The Chilean navy has sacked the head of the country's oceanography service, Mariano Rojas, after accusing him of failing to issue a clear warning of a tsunami caused by last week's earthquake.
The navy has also launched an inquiry into how the disaster was handled.
The official death toll has now been reduced to 452 from 800, but hundreds of people are still missing.
UN Secretary-General Ban Ki-moon is due to visit the sticken city of Concepcion today. He arrived in the capital Santiago yesterday to assess the damage.
His visit comes on the back of three strong aftershocks. A first 6.2-magnitude aftershock jolted people awake at 9.20am (Irish time) on Friday, just six days after the 8.8-magnitude quake which has left some 2m homeless.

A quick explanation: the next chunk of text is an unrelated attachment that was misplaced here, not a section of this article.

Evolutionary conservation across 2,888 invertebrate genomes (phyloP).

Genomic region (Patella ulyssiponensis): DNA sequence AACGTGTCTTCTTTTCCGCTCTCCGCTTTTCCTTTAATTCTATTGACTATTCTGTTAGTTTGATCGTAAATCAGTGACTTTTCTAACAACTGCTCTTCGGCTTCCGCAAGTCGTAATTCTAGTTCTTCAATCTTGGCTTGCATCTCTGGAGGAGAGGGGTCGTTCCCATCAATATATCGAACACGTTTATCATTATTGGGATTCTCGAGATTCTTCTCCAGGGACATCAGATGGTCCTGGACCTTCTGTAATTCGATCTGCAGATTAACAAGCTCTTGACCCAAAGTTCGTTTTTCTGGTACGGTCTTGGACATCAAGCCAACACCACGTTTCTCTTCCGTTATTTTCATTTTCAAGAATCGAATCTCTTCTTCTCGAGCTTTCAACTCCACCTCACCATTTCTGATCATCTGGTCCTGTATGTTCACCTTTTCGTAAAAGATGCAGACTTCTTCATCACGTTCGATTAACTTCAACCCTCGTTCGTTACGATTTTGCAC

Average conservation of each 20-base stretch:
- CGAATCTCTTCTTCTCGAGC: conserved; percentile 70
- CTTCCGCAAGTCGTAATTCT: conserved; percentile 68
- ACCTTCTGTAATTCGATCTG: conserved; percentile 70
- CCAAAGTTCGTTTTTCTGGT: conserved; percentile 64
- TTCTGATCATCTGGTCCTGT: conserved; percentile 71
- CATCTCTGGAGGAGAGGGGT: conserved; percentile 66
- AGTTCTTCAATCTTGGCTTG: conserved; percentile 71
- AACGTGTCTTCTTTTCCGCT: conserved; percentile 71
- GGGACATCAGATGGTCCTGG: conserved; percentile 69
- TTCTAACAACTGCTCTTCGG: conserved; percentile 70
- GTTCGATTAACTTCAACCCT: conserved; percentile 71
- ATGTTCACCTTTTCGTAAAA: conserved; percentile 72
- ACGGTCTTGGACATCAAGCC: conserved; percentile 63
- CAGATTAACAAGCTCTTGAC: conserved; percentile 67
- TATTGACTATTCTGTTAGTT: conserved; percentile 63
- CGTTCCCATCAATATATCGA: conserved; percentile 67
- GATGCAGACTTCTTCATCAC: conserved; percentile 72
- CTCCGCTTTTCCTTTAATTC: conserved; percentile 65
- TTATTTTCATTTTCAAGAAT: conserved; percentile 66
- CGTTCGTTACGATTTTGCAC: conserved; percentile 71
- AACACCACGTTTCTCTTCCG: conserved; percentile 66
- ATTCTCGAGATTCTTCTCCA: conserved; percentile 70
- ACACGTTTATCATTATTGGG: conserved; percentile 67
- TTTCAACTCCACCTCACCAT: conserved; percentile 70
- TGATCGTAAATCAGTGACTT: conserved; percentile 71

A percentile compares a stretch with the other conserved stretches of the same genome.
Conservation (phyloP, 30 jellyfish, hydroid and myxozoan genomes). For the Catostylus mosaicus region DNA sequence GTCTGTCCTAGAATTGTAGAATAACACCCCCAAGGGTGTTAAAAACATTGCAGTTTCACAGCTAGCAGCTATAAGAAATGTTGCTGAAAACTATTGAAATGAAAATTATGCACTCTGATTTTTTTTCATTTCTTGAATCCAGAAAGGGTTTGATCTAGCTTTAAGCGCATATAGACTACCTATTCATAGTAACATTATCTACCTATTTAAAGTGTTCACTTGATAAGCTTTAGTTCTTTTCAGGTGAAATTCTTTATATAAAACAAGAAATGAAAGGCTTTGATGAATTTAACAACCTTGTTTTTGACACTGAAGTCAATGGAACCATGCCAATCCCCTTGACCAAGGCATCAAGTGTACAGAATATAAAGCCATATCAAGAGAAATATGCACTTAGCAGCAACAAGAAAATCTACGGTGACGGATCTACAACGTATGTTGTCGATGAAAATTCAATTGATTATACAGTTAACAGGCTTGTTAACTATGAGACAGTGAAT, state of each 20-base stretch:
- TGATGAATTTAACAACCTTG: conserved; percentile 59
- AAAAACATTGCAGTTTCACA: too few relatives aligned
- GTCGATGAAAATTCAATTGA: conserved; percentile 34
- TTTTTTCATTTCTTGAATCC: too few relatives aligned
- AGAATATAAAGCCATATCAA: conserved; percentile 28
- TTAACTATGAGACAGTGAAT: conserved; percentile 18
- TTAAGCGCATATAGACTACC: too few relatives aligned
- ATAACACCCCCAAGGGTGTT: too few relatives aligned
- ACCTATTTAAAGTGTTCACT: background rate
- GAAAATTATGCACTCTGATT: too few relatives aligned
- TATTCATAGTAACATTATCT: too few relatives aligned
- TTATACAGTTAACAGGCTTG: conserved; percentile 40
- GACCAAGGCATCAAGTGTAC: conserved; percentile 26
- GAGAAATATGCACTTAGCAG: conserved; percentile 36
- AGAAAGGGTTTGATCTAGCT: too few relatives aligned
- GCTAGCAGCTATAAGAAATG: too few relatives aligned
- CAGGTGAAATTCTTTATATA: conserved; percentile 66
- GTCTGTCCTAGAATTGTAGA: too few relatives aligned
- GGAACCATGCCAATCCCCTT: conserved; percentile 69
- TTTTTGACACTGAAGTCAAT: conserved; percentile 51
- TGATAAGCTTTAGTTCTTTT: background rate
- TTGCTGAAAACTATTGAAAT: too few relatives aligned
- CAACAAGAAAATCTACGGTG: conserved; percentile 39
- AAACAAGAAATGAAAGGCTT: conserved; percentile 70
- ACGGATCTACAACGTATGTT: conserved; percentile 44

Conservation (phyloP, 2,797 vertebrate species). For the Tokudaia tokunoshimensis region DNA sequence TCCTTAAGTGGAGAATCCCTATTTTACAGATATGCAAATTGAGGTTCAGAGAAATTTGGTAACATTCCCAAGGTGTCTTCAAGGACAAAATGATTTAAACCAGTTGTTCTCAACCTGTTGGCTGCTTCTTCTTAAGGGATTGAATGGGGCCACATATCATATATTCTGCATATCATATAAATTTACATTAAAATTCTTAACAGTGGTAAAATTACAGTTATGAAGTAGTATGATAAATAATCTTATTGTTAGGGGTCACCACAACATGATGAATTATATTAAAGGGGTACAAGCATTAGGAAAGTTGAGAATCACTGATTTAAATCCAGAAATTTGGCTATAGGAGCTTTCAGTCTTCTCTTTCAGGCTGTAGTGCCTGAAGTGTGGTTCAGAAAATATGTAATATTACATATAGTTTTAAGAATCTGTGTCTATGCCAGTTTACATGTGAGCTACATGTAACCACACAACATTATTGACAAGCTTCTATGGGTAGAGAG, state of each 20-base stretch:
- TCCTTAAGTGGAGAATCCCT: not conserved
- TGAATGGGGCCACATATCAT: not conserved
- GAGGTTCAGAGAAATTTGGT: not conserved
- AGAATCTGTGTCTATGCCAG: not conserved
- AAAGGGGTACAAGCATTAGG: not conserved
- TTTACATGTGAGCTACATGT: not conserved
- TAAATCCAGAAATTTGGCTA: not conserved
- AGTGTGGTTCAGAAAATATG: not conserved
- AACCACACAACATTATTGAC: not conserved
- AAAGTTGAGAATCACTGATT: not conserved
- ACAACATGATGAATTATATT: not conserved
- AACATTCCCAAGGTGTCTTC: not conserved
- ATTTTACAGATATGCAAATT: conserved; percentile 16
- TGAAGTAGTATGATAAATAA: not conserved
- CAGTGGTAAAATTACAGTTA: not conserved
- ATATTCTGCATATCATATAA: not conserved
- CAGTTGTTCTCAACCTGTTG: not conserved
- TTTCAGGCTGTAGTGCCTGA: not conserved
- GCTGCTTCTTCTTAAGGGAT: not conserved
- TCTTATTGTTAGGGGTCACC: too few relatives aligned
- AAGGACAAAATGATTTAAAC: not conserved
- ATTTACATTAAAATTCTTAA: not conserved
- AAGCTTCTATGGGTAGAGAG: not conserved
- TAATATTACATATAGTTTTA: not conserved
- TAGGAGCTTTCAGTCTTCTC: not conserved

That was followed by a 6.8-magnitude tremor and another measuring 6.6.
Some damaged buildings in Concepcion collapsed, but the national emergency services said the aftershocks caused no injuries or serious damage.
Chile plans three days of national mourning starting from midnight on Sunday, when flags will be hung on front doors out of respect for the dead.